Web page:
We hear this almost every day.  Most often, when condo boards finally decide to take action to shop around, the existing contract has already renewed for multiple years and cannot be cancelled without paying liquated damages.

Why is it so hard to cancel a waste and recycling contract on its expiration date? The answer can be complicated.

First, let’s look at what the “expiration date” really is.  A waste hauler contract might state that the expiration date is considered to “start on the date on which service under this agreement commences…”   So if the signature date reads 01/01/17 but the start date is listed as 04/01/17, the contract will expire (usually 36 months) on 03/31/20 and not 12/31/19.  When you have a small window of time in which to send a cancellation letter to the waste hauler, this 90 day period could impact the validity of your letter.

Second, the timeframe for cancelling is extremely limited.  Most trash haulers will have language in their service agreements that allow for a cancellation “window” of time extending 60 or 90 days and usually it’s between 60 to 120 or 90 to 180 days prior to the end of the current term.  In the example above, the contract that expires on 03/31/20 will need to be cancelled during a specific window of time that is clearly spelled out in the agreement.  If the terms are 60 to 120 days, then the waste hauler must receive notice between 11/30/19 and 01/31/20.  What happens if the cancellation letter is received a day earlier or a day later than the cancellation window?  Your hauler might just throw it in the trash because technically, the contract language hasn’t been followed.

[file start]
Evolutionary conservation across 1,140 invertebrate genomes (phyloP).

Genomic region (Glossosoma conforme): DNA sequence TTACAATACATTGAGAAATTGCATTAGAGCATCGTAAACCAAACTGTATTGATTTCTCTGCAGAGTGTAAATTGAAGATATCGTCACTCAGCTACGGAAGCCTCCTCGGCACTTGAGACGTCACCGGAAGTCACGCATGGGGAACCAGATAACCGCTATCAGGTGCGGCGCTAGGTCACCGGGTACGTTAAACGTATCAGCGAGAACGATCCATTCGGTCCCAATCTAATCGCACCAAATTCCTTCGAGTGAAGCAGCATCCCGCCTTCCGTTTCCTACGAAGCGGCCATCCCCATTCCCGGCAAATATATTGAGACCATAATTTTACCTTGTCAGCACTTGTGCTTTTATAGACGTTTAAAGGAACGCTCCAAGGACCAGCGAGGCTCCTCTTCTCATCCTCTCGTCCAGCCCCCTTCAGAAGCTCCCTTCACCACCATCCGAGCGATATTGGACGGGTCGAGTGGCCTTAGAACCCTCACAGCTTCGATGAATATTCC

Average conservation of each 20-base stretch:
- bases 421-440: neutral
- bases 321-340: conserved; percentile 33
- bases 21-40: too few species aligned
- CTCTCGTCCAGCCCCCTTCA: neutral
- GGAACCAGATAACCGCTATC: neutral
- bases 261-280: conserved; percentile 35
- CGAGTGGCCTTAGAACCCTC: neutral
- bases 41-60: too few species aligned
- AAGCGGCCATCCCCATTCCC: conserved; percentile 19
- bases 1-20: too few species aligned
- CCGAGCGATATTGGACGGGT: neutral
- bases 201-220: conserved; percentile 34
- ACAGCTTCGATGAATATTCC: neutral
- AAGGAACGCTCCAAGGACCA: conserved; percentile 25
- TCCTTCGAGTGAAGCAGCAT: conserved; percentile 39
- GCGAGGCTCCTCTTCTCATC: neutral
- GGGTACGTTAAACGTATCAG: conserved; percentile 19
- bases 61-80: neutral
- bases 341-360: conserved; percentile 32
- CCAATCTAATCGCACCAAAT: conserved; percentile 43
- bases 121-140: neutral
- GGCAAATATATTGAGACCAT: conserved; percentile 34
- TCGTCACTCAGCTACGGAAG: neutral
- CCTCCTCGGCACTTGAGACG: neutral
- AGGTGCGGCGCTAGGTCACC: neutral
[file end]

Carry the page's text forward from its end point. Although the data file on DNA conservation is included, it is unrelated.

Finally, if you can figure out your window if time to send cancellation, where will you set up your reminder?  Outlook?  Google calendar?  A Post-it note on your desk?  Your waste hauler is NOT going to call you with a reminder so the board will be responsible for tracking the cancellation date and taking action at the right time. If the board has changed, how will this be handled? 

Rather than worrying about renewal dates, why do individuals continue to sign service agreements with an “auto renew” clause in the first place?  Most are unaware that they can simply strike that auto-renew clause from the start!

My research shows that condo associations overpay for waste and recycling removal service because they do not understand how contracts work.

We have a solution to this problem and have saved our average customer 26%.

Send us a recent invoice and we will compare your rate to others and give you the details on potential savings. There is no cost or obligation for Wastemaster to perform the analysis. Contact us today!

Mark Lestina
President – Wastemaster Corp.
This email address is being protected from spambots. You need JavaScript enabled to view it.